SIGNIFICANCE STATEMENT

The purpose of this study is to evaluate the efficacy of the Global Ensemble Forecast System model in forecasting enhanced water vapor transport along the U.S. West Coast commonly associated with landfalling atmospheric rivers and heavy precipitation. The model allows us to calculate the probability that enhanced water vapor transport will occur, thereby providing situational awareness for decision-making, such as in water resource management. The results of this study indicate that the model provides useful forecast information relative to climatology at lead times of 8–9 days with noticeable variability north and south along the coast and from one year to the next. Future work is aimed at evaluating the skill of additional ensemble model systems.

© 2021 American Meteorological Society. For information regarding reuse of this content and general copyright information, consult the AMS Copyright Policy (www.ametsoc.org/PUBSReuseLicenses).

Corresponding author: Jason M. Cordeira, j_cordeira@plymouth.edu

Abstract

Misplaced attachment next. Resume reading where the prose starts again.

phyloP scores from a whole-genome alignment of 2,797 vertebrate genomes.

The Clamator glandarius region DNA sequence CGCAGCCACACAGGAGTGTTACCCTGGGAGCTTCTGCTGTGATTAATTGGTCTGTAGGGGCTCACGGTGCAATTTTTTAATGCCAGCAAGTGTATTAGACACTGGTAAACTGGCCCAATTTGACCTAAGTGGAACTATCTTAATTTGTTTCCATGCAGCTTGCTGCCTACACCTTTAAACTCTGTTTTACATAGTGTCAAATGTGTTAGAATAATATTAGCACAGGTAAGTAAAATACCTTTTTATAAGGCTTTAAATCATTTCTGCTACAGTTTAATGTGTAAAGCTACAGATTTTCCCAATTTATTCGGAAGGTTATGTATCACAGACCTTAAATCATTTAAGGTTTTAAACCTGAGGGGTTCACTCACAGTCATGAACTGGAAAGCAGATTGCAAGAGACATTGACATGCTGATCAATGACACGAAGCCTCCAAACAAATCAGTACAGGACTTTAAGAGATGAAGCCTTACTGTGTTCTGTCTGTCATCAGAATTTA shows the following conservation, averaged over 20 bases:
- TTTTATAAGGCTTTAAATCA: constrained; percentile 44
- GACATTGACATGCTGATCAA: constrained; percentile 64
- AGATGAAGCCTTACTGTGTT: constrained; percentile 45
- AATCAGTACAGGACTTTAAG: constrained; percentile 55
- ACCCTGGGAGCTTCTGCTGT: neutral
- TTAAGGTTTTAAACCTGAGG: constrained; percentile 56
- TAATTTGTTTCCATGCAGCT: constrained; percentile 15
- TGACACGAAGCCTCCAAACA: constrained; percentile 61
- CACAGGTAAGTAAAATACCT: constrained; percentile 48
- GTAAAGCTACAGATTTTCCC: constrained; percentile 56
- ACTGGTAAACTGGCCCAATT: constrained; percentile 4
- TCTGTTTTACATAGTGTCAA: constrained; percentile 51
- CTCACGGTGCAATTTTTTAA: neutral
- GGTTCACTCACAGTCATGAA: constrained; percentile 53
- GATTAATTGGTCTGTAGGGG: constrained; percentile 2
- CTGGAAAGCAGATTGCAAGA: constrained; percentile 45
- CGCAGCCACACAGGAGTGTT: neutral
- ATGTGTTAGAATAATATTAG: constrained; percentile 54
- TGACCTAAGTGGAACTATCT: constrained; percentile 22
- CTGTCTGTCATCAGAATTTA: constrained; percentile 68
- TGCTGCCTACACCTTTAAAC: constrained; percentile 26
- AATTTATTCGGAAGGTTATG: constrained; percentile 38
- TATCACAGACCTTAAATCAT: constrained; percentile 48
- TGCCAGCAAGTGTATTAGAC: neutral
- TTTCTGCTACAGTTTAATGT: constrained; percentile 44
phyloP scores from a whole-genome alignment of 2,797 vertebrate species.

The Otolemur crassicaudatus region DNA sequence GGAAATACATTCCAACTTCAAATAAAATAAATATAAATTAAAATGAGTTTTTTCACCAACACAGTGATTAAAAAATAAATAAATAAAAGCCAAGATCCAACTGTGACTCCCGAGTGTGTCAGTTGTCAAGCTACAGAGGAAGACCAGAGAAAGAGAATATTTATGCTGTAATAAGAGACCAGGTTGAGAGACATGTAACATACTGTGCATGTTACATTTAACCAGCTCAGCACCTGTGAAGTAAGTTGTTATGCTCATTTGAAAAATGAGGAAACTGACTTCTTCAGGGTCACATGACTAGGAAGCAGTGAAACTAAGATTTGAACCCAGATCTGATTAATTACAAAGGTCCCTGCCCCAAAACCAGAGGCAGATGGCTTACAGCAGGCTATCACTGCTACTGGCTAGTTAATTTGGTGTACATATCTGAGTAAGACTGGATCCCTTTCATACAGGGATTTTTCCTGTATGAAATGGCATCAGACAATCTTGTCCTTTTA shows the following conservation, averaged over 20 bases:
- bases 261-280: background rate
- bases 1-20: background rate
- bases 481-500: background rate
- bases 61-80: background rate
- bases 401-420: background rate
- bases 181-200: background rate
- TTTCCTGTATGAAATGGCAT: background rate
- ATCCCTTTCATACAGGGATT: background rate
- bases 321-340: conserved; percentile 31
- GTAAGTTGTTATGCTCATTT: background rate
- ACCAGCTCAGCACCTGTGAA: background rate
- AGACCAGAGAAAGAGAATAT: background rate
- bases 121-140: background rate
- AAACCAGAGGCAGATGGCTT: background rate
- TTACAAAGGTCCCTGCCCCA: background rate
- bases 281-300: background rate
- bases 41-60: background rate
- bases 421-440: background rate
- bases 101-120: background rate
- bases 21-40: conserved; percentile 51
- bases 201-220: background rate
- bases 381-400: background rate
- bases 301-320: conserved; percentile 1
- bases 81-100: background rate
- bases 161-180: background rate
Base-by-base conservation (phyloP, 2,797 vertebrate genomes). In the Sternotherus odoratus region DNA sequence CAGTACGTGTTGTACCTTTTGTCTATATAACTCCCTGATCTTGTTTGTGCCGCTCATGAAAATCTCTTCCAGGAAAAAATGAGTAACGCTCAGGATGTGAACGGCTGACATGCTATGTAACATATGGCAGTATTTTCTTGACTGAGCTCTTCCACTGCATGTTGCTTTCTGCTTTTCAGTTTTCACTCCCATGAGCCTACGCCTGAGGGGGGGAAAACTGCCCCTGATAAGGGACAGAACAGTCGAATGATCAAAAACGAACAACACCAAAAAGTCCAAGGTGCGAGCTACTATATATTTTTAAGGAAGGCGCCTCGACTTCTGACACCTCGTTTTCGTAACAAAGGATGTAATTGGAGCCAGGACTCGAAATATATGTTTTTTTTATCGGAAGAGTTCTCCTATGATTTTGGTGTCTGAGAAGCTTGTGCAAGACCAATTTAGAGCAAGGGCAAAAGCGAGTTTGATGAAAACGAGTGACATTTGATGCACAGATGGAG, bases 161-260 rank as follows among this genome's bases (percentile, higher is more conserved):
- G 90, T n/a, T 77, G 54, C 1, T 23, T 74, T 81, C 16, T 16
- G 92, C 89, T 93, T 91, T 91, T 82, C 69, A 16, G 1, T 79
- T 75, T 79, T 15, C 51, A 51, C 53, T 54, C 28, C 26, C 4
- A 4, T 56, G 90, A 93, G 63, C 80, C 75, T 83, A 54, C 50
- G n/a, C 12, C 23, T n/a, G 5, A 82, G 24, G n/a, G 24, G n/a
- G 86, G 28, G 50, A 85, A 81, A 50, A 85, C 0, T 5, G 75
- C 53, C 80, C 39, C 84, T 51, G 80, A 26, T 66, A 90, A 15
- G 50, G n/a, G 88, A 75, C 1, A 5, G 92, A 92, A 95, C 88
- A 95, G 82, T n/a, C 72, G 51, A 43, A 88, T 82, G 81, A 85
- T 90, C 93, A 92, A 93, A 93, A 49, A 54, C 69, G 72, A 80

The ability to provide accurate forecasts and improve situational awareness of atmospheric rivers (ARs) is key to impact-based decision support services and applications such as forecast-informed reservoir operations. The purpose of this study is to quantify the cool-season water year skill for 2017–20 of the NCEP Global Ensemble Forecast System forecasts of integrated water vapor transport along the U.S. West Coast commonly observed during landfalling ARs. This skill is summarized for ensemble probability-over-threshold forecasts of integrated water vapor transport magnitudes ≥ 250 kg m−1 s−1 (referred to as P250). The P250 forecasts near North-Coastal California at 38°N, 123°W were reliable and successful at lead times of ~8–9 days with an average success ratio > 0.5 for P250 forecasts ≥ 50% at lead times of 8 days and Brier skill scores > 0.1 at a lead time of 8–9 days. Skill and accuracy also varied as a function of latitude and event characteristics. The highest (lowest) success ratios and probability of detection values for P250 forecasts ≥ 50% occurred on average across Northern California and Oregon (Southern California), whereas the average probability of detection of more intense and longer duration landfalling ARs was 0.1–0.2 higher than weaker and shorter duration events at lead times of 3–9 days. The potential for these forecasts to enhance situational awareness may also be improved, depending on individual applications, by allowing for flexibility in the location and time of verification; the success ratios increased 10%–30% at lead times of 5–10 days allowing for flexibility of ±1.0° latitude and ±6 h in verification.